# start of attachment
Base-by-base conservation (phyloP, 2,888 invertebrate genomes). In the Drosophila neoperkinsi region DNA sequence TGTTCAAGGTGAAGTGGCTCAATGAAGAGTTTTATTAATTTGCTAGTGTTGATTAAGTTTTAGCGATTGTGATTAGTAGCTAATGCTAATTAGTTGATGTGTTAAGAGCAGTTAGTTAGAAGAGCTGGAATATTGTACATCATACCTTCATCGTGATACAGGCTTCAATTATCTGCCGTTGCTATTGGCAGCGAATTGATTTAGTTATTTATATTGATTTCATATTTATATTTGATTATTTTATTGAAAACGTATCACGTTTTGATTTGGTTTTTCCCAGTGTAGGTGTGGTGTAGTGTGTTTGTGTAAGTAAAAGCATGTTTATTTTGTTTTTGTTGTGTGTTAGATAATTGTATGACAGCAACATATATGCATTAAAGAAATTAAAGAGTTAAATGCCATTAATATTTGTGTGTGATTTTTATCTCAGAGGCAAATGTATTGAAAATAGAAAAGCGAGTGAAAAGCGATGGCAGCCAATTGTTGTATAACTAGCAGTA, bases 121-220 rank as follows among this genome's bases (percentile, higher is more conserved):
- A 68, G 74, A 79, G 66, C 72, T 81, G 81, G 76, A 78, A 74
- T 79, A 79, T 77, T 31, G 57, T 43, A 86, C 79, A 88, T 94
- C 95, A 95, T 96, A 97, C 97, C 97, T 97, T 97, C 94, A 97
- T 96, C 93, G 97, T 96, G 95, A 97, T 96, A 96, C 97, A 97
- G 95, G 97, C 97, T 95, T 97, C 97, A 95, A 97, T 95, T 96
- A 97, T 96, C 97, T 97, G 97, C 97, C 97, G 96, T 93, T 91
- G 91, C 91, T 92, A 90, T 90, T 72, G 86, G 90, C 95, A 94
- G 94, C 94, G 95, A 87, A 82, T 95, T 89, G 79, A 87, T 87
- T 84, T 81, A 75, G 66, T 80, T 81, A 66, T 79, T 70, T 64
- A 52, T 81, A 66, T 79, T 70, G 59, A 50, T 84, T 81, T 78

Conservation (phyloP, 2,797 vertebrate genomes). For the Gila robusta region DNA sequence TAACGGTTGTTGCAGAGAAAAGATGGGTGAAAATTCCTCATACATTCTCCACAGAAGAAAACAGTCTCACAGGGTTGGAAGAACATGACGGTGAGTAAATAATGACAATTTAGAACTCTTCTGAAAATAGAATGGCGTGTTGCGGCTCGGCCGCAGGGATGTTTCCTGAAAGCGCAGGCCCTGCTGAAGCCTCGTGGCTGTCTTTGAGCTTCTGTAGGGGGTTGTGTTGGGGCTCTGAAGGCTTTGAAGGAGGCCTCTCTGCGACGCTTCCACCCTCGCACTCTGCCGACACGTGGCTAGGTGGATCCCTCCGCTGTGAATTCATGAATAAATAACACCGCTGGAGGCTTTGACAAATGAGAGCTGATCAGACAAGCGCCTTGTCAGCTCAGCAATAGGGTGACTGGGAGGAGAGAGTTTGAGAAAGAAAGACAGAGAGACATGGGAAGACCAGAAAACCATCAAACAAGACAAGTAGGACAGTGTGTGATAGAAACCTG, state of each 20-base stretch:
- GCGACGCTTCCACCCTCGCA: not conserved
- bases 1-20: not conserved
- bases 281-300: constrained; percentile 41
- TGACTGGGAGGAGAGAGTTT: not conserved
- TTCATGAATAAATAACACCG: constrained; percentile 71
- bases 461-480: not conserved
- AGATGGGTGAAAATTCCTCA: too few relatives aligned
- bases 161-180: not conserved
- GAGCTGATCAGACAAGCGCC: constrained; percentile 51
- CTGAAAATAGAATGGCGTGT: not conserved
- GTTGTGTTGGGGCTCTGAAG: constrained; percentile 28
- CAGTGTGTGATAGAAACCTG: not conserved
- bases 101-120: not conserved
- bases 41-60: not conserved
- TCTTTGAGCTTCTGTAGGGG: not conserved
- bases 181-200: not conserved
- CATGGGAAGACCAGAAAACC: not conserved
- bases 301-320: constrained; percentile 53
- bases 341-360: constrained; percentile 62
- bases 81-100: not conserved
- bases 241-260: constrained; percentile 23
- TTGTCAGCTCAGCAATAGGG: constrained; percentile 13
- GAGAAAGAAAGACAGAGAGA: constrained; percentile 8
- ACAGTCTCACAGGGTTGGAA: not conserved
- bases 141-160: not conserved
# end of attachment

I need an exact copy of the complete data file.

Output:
Base-by-base conservation (phyloP, 2,888 invertebrate genomes). In the Drosophila neoperkinsi region DNA sequence TGTTCAAGGTGAAGTGGCTCAATGAAGAGTTTTATTAATTTGCTAGTGTTGATTAAGTTTTAGCGATTGTGATTAGTAGCTAATGCTAATTAGTTGATGTGTTAAGAGCAGTTAGTTAGAAGAGCTGGAATATTGTACATCATACCTTCATCGTGATACAGGCTTCAATTATCTGCCGTTGCTATTGGCAGCGAATTGATTTAGTTATTTATATTGATTTCATATTTATATTTGATTATTTTATTGAAAACGTATCACGTTTTGATTTGGTTTTTCCCAGTGTAGGTGTGGTGTAGTGTGTTTGTGTAAGTAAAAGCATGTTTATTTTGTTTTTGTTGTGTGTTAGATAATTGTATGACAGCAACATATATGCATTAAAGAAATTAAAGAGTTAAATGCCATTAATATTTGTGTGTGATTTTTATCTCAGAGGCAAATGTATTGAAAATAGAAAAGCGAGTGAAAAGCGATGGCAGCCAATTGTTGTATAACTAGCAGTA, bases 121-220 rank as follows among this genome's bases (percentile, higher is more conserved):
- A 68, G 74, A 79, G 66, C 72, T 81, G 81, G 76, A 78, A 74
- T 79, A 79, T 77, T 31, G 57, T 43, A 86, C 79, A 88, T 94
- C 95, A 95, T 96, A 97, C 97, C 97, T 97, T 97, C 94, A 97
- T 96, C 93, G 97, T 96, G 95, A 97, T 96, A 96, C 97, A 97
- G 95, G 97, C 97, T 95, T 97, C 97, A 95, A 97, T 95, T 96
- A 97, T 96, C 97, T 97, G 97, C 97, C 97, G 96, T 93, T 91
- G 91, C 91, T 92, A 90, T 90, T 72, G 86, G 90, C 95, A 94
- G 94, C 94, G 95, A 87, A 82, T 95, T 89, G 79, A 87, T 87
- T 84, T 81, A 75, G 66, T 80, T 81, A 66, T 79, T 70, T 64
- A 52, T 81, A 66, T 79, T 70, G 59, A 50, T 84, T 81, T 78

Conservation (phyloP, 2,797 vertebrate genomes). For the Gila robusta region DNA sequence TAACGGTTGTTGCAGAGAAAAGATGGGTGAAAATTCCTCATACATTCTCCACAGAAGAAAACAGTCTCACAGGGTTGGAAGAACATGACGGTGAGTAAATAATGACAATTTAGAACTCTTCTGAAAATAGAATGGCGTGTTGCGGCTCGGCCGCAGGGATGTTTCCTGAAAGCGCAGGCCCTGCTGAAGCCTCGTGGCTGTCTTTGAGCTTCTGTAGGGGGTTGTGTTGGGGCTCTGAAGGCTTTGAAGGAGGCCTCTCTGCGACGCTTCCACCCTCGCACTCTGCCGACACGTGGCTAGGTGGATCCCTCCGCTGTGAATTCATGAATAAATAACACCGCTGGAGGCTTTGACAAATGAGAGCTGATCAGACAAGCGCCTTGTCAGCTCAGCAATAGGGTGACTGGGAGGAGAGAGTTTGAGAAAGAAAGACAGAGAGACATGGGAAGACCAGAAAACCATCAAACAAGACAAGTAGGACAGTGTGTGATAGAAACCTG, state of each 20-base stretch:
- GCGACGCTTCCACCCTCGCA: not conserved
- bases 1-20: not conserved
- bases 281-300: constrained; percentile 41
- TGACTGGGAGGAGAGAGTTT: not conserved
- TTCATGAATAAATAACACCG: constrained; percentile 71
- bases 461-480: not conserved
- AGATGGGTGAAAATTCCTCA: too few relatives aligned
- bases 161-180: not conserved
- GAGCTGATCAGACAAGCGCC: constrained; percentile 51
- CTGAAAATAGAATGGCGTGT: not conserved
- GTTGTGTTGGGGCTCTGAAG: constrained; percentile 28
- CAGTGTGTGATAGAAACCTG: not conserved
- bases 101-120: not conserved
- bases 41-60: not conserved
- TCTTTGAGCTTCTGTAGGGG: not conserved
- bases 181-200: not conserved
- CATGGGAAGACCAGAAAACC: not conserved
- bases 301-320: constrained; percentile 53
- bases 341-360: constrained; percentile 62
- bases 81-100: not conserved
- bases 241-260: constrained; percentile 23
- TTGTCAGCTCAGCAATAGGG: constrained; percentile 13
- GAGAAAGAAAGACAGAGAGA: constrained; percentile 8
- ACAGTCTCACAGGGTTGGAA: not conserved
- bases 141-160: not conserved